You don't need many, especially if you buy decent quality, but the Primark-ethos doesn't really cut it. You need clothes that are going to work with your expanding waistline and that comes at a price. My personal favourites were Isabella Oliver (for work) and Seraphine (for casual). Buy clothes at the beginning of the pregnancy and wear them to death - the cost per wear means it's not as expensive as it initially appears. 

3. Don't get hung up on a birth plan
It's a lovely idea that you're going to draw up a plan on how you'll give birth. In 99% of cases, it won't happen - so don't get too attached to the idea of hypnobirthing. By all means have a plan to use it, but if it doesn't work out, it's not the end of the world. There will be other things to focus on after the birth. 

4. Happy Mum, happy baby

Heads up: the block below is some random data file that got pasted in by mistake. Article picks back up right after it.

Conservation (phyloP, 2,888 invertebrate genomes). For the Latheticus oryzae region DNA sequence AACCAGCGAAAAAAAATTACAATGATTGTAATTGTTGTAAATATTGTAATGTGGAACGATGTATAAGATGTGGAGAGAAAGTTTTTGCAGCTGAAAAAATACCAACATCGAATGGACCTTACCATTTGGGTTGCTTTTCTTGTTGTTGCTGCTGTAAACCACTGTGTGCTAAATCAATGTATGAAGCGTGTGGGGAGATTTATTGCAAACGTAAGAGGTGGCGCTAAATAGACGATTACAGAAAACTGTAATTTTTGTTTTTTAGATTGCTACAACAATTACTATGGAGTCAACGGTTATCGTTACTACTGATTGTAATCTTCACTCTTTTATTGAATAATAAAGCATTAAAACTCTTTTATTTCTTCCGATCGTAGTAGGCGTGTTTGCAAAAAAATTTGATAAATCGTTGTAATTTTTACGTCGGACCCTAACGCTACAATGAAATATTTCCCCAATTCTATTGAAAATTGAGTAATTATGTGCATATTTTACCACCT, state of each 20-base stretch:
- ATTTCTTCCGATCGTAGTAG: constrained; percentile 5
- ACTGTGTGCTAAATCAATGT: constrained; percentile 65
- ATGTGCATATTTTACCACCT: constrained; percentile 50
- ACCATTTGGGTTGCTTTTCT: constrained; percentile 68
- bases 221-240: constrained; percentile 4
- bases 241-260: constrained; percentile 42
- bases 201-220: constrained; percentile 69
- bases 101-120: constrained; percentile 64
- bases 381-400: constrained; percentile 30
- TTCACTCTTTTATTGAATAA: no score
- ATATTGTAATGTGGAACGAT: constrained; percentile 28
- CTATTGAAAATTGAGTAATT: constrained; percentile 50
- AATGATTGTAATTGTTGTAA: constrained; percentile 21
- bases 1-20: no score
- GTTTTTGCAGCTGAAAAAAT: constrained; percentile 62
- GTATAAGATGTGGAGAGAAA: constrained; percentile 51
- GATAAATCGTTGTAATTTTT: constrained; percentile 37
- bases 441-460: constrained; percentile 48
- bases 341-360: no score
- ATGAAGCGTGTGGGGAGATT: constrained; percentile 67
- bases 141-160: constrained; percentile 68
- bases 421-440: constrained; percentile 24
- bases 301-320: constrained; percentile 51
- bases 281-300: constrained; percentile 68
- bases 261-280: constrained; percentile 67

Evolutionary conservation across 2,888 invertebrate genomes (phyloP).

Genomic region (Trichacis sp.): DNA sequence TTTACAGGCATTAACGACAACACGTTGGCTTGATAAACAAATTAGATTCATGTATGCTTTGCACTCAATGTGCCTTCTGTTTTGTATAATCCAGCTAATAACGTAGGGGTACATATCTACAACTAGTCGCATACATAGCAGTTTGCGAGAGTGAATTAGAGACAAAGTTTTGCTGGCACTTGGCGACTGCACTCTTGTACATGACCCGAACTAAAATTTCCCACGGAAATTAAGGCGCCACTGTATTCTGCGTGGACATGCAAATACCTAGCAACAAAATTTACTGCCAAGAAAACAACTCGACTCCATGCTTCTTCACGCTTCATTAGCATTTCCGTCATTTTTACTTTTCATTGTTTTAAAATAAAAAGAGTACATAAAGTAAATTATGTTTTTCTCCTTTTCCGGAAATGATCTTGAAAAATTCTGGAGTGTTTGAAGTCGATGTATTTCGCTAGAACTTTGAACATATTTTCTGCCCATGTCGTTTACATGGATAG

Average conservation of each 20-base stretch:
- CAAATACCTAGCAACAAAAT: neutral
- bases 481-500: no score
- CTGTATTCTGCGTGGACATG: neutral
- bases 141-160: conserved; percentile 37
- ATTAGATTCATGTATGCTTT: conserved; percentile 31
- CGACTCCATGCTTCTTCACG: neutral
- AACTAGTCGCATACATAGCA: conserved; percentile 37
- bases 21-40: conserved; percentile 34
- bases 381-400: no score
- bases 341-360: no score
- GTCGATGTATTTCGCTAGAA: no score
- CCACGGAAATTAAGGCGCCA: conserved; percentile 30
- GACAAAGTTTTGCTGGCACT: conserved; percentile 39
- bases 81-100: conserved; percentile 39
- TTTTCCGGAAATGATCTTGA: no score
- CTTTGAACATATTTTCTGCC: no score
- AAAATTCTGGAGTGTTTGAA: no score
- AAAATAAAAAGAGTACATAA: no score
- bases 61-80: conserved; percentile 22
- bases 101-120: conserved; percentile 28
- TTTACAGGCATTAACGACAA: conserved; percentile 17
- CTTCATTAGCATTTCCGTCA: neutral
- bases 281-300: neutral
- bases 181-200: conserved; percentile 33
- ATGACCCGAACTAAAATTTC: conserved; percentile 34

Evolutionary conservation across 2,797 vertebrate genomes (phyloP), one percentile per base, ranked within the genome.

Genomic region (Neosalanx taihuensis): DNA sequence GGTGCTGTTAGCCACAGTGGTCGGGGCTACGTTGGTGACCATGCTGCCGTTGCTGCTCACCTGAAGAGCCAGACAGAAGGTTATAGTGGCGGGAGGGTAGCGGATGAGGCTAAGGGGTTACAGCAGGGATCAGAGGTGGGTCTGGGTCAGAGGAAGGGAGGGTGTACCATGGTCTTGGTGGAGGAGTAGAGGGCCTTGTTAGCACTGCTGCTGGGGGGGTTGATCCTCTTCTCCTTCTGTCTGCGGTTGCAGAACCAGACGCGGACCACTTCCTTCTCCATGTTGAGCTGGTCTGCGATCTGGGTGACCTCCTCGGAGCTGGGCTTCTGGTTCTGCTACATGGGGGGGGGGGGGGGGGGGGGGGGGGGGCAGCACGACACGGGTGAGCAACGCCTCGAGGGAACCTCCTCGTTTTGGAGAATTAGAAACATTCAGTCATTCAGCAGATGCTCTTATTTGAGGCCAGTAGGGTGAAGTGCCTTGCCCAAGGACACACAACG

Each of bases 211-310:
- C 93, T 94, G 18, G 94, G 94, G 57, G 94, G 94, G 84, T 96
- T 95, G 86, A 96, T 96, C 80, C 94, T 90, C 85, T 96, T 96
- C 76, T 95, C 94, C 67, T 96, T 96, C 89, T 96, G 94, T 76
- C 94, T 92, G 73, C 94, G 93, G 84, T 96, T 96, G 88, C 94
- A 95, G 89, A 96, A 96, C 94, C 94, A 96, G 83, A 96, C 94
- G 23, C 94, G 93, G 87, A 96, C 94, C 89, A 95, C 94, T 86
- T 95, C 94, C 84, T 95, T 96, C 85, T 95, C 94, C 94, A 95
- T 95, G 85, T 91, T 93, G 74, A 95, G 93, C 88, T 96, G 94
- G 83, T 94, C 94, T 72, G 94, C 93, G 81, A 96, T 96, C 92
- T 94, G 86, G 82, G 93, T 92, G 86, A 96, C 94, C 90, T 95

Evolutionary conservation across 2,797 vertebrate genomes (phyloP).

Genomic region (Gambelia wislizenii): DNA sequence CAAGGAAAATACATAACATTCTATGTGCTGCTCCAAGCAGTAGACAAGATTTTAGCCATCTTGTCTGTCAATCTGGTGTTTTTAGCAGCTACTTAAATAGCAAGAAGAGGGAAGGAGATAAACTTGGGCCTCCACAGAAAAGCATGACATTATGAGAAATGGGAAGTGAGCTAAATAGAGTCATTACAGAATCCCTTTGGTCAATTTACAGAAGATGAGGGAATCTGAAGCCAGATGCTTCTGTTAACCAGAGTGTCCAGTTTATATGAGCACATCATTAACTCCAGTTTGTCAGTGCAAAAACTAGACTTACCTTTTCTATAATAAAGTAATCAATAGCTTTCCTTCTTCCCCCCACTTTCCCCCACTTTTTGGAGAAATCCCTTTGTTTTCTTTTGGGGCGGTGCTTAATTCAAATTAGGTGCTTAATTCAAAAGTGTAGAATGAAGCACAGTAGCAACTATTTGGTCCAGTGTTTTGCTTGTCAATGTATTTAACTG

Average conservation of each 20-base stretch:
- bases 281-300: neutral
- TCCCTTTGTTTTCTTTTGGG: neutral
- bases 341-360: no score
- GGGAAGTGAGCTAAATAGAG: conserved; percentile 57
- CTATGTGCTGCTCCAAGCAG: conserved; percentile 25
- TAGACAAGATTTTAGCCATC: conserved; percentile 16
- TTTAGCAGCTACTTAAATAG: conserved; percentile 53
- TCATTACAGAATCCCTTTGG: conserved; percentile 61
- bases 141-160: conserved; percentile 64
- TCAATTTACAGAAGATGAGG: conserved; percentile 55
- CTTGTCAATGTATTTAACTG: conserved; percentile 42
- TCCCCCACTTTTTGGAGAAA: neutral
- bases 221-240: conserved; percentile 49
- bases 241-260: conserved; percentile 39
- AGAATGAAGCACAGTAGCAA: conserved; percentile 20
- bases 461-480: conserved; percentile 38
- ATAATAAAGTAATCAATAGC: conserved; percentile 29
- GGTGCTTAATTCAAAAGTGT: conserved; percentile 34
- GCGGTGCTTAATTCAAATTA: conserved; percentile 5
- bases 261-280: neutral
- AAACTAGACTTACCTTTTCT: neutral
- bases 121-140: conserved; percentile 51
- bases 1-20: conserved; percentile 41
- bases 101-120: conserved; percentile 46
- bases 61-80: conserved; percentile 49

There is a tonne of information and advice out there, just waiting to make you feel inadequate. Common sense should prevail. Ultimately, so long as it's not obviously damaging your (or your baby's) health - in other words, heroin and cigarettes are off the table - then it will probably be okay. Removing all chemical-based products from the house is probably not necessary. The occasional glass of wine will be okay. Ultimately, relax. And don't watch One Born Every Minute. That's not helping anyone.

5. Actually do pelvic floor exercises
It's not glamourous, and it's certainly very easy to completely ignore, but this is KEY. Regaining your pelvic floor after the event is much harder - don't be lazy. They aren't even taxing to do. And yet, we all ignore it - and we all regret it afterwards. 

6. And, for that matter, do other exercise too